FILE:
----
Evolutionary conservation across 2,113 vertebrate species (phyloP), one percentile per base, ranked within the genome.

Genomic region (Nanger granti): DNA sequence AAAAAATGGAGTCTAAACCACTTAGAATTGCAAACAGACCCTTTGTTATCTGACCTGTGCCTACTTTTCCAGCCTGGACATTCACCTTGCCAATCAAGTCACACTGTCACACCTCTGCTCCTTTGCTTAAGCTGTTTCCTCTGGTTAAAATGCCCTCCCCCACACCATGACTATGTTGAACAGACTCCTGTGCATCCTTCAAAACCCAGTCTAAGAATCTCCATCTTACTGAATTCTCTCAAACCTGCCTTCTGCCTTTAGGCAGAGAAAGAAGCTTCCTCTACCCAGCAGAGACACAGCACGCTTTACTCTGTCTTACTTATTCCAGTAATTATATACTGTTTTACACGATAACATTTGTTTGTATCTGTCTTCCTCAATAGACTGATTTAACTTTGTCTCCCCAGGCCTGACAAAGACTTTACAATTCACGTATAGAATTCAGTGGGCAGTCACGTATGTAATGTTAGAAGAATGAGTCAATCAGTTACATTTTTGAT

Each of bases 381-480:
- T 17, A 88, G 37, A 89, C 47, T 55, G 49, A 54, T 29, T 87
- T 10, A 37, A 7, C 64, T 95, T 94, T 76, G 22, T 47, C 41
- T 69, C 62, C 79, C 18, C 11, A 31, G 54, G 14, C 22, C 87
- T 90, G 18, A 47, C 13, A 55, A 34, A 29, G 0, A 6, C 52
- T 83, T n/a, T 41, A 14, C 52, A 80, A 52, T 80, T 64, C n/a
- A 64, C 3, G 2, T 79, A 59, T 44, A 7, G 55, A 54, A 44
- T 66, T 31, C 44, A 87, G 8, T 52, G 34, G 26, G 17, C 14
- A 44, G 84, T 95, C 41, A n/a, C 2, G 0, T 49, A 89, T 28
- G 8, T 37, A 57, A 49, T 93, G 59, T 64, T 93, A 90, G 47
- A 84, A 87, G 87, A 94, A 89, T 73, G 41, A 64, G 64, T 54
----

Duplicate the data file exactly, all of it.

Evolutionary conservation across 2,113 vertebrate species (phyloP), one percentile per base, ranked within the genome.

Genomic region (Nanger granti): DNA sequence AAAAAATGGAGTCTAAACCACTTAGAATTGCAAACAGACCCTTTGTTATCTGACCTGTGCCTACTTTTCCAGCCTGGACATTCACCTTGCCAATCAAGTCACACTGTCACACCTCTGCTCCTTTGCTTAAGCTGTTTCCTCTGGTTAAAATGCCCTCCCCCACACCATGACTATGTTGAACAGACTCCTGTGCATCCTTCAAAACCCAGTCTAAGAATCTCCATCTTACTGAATTCTCTCAAACCTGCCTTCTGCCTTTAGGCAGAGAAAGAAGCTTCCTCTACCCAGCAGAGACACAGCACGCTTTACTCTGTCTTACTTATTCCAGTAATTATATACTGTTTTACACGATAACATTTGTTTGTATCTGTCTTCCTCAATAGACTGATTTAACTTTGTCTCCCCAGGCCTGACAAAGACTTTACAATTCACGTATAGAATTCAGTGGGCAGTCACGTATGTAATGTTAGAAGAATGAGTCAATCAGTTACATTTTTGAT

Each of bases 381-480:
- T 17, A 88, G 37, A 89, C 47, T 55, G 49, A 54, T 29, T 87
- T 10, A 37, A 7, C 64, T 95, T 94, T 76, G 22, T 47, C 41
- T 69, C 62, C 79, C 18, C 11, A 31, G 54, G 14, C 22, C 87
- T 90, G 18, A 47, C 13, A 55, A 34, A 29, G 0, A 6, C 52
- T 83, T n/a, T 41, A 14, C 52, A 80, A 52, T 80, T 64, C n/a
- A 64, C 3, G 2, T 79, A 59, T 44, A 7, G 55, A 54, A 44
- T 66, T 31, C 44, A 87, G 8, T 52, G 34, G 26, G 17, C 14
- A 44, G 84, T 95, C 41, A n/a, C 2, G 0, T 49, A 89, T 28
- G 8, T 37, A 57, A 49, T 93, G 59, T 64, T 93, A 90, G 47
- A 84, A 87, G 87, A 94, A 89, T 73, G 41, A 64, G 64, T 54